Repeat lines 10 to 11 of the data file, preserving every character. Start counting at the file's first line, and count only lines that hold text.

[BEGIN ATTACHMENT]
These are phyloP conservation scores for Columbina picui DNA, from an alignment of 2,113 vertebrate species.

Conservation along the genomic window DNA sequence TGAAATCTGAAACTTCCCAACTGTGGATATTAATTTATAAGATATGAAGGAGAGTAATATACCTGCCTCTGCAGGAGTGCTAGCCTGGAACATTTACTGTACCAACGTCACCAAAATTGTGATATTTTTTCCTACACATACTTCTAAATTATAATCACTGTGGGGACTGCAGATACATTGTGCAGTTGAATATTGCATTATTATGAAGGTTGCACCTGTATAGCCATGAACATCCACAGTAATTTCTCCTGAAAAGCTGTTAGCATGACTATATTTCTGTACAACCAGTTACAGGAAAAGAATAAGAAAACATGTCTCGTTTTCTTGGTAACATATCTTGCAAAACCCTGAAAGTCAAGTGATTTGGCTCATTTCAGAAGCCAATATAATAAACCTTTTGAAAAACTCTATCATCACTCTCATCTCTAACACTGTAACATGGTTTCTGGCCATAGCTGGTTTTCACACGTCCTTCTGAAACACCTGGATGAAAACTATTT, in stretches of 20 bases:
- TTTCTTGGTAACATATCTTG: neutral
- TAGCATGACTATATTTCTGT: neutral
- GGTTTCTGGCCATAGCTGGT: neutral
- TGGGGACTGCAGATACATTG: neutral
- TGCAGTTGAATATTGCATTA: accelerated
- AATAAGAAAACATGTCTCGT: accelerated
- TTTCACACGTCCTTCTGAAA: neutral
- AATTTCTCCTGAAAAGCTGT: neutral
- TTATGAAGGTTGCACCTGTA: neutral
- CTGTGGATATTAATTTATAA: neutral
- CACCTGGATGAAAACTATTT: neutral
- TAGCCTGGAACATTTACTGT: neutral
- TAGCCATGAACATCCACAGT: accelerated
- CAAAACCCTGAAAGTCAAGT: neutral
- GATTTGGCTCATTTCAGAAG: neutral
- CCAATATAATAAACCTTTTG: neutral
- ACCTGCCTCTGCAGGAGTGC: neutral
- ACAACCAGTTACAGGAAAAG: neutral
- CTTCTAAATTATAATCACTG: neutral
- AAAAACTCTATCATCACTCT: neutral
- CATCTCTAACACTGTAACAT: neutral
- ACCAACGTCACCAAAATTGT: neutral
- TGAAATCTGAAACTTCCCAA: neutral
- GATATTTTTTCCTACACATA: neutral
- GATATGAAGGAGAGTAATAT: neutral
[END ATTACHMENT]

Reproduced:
- AATTTCTCCTGAAAAGCTGT: neutral
- TTATGAAGGTTGCACCTGTA: neutral